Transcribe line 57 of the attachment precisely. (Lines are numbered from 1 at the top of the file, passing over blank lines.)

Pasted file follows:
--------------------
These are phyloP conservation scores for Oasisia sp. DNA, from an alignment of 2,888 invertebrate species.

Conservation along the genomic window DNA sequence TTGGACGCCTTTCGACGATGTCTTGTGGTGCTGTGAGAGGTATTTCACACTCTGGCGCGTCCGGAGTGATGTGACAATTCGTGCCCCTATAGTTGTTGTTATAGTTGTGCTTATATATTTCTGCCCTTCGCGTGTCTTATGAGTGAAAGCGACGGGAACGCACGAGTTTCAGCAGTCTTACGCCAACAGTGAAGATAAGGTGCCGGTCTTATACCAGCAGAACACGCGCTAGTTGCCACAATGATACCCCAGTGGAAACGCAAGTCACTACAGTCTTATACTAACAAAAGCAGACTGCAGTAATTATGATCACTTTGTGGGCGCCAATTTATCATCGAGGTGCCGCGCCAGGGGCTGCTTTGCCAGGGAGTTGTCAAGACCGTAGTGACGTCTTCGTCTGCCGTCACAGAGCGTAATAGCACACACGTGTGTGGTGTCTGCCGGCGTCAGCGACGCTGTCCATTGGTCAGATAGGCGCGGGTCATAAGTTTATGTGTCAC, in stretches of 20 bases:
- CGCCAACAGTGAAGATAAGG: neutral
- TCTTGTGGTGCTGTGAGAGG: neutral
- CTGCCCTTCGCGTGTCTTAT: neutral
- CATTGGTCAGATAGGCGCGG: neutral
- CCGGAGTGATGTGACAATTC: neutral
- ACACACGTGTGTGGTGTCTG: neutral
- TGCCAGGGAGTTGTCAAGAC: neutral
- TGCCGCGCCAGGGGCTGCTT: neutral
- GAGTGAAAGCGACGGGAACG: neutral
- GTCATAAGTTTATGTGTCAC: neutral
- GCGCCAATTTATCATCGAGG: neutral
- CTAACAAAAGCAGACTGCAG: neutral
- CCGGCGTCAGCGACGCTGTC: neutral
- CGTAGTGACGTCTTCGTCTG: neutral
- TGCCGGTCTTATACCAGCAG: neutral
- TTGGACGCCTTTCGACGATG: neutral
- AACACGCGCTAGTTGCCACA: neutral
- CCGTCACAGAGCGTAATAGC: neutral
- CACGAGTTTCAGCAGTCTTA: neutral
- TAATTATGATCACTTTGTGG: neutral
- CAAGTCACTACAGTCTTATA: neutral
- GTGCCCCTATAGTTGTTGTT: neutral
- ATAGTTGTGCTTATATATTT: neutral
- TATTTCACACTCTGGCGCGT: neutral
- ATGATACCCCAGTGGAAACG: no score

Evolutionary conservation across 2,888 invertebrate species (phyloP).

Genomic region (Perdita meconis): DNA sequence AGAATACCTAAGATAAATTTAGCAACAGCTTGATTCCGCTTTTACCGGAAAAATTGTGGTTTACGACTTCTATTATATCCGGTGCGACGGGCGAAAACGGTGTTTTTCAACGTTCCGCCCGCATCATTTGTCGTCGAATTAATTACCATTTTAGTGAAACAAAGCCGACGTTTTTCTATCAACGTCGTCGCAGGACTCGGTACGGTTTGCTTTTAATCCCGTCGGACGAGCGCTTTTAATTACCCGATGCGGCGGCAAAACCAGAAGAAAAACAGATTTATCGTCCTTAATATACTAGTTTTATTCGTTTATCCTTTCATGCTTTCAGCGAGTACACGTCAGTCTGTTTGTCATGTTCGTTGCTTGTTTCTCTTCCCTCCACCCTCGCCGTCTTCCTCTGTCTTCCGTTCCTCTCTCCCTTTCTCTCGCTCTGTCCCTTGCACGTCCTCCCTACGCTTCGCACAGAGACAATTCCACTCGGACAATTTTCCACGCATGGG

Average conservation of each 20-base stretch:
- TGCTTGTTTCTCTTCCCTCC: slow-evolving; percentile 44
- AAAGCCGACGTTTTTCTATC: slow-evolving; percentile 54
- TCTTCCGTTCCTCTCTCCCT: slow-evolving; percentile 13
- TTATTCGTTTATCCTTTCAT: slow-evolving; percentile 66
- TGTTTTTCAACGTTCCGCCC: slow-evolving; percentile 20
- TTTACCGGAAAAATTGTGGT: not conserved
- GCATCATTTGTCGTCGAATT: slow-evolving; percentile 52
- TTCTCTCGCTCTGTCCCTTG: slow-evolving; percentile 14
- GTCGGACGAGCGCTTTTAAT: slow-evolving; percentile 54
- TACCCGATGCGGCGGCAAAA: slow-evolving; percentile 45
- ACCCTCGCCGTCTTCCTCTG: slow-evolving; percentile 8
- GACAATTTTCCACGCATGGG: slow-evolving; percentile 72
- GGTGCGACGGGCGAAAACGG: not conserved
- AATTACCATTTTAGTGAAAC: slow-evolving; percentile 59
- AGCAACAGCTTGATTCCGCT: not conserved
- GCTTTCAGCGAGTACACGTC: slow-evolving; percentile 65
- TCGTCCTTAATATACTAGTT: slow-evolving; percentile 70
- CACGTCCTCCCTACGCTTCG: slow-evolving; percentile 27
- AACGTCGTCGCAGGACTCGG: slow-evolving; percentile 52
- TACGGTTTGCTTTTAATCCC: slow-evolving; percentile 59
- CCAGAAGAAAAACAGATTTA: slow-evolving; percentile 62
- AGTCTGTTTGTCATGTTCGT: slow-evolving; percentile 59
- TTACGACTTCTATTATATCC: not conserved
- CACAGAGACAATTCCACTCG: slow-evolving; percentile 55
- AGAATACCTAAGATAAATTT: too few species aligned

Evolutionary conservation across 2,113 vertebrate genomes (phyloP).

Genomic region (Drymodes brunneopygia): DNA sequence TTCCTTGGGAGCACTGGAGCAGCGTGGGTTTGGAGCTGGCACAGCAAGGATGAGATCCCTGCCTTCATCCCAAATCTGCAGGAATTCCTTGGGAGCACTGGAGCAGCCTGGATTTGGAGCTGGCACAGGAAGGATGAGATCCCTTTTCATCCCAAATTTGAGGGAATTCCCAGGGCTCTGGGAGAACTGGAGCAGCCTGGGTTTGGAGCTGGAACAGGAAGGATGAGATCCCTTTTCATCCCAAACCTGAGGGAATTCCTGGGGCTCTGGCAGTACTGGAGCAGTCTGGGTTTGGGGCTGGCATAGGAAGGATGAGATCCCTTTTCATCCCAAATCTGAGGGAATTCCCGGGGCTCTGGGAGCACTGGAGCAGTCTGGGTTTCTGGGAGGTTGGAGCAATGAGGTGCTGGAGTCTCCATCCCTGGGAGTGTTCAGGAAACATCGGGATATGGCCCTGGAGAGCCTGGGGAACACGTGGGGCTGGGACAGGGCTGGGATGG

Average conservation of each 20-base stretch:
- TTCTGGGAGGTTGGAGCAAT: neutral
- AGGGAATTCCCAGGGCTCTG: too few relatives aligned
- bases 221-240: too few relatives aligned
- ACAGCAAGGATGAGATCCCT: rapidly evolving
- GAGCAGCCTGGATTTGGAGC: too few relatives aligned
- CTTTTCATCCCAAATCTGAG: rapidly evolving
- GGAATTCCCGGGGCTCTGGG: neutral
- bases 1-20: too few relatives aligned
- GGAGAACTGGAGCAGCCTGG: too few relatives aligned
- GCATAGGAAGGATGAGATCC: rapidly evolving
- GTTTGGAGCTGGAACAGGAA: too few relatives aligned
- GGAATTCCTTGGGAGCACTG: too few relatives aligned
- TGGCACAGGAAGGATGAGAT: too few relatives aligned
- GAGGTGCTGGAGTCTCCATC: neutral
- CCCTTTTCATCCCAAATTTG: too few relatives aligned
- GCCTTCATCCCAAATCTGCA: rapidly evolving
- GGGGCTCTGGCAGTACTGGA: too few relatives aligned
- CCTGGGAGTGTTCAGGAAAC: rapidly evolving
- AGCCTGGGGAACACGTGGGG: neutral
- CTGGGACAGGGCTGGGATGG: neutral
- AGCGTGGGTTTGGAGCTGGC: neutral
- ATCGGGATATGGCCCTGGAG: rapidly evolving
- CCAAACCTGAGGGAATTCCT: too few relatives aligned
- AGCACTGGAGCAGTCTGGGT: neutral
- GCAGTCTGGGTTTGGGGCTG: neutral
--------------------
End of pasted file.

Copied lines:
Genomic region (Drymodes brunneopygia): DNA sequence TTCCTTGGGAGCACTGGAGCAGCGTGGGTTTGGAGCTGGCACAGCAAGGATGAGATCCCTGCCTTCATCCCAAATCTGCAGGAATTCCTTGGGAGCACTGGAGCAGCCTGGATTTGGAGCTGGCACAGGAAGGATGAGATCCCTTTTCATCCCAAATTTGAGGGAATTCCCAGGGCTCTGGGAGAACTGGAGCAGCCTGGGTTTGGAGCTGGAACAGGAAGGATGAGATCCCTTTTCATCCCAAACCTGAGGGAATTCCTGGGGCTCTGGCAGTACTGGAGCAGTCTGGGTTTGGGGCTGGCATAGGAAGGATGAGATCCCTTTTCATCCCAAATCTGAGGGAATTCCCGGGGCTCTGGGAGCACTGGAGCAGTCTGGGTTTCTGGGAGGTTGGAGCAATGAGGTGCTGGAGTCTCCATCCCTGGGAGTGTTCAGGAAACATCGGGATATGGCCCTGGAGAGCCTGGGGAACACGTGGGGCTGGGACAGGGCTGGGATGG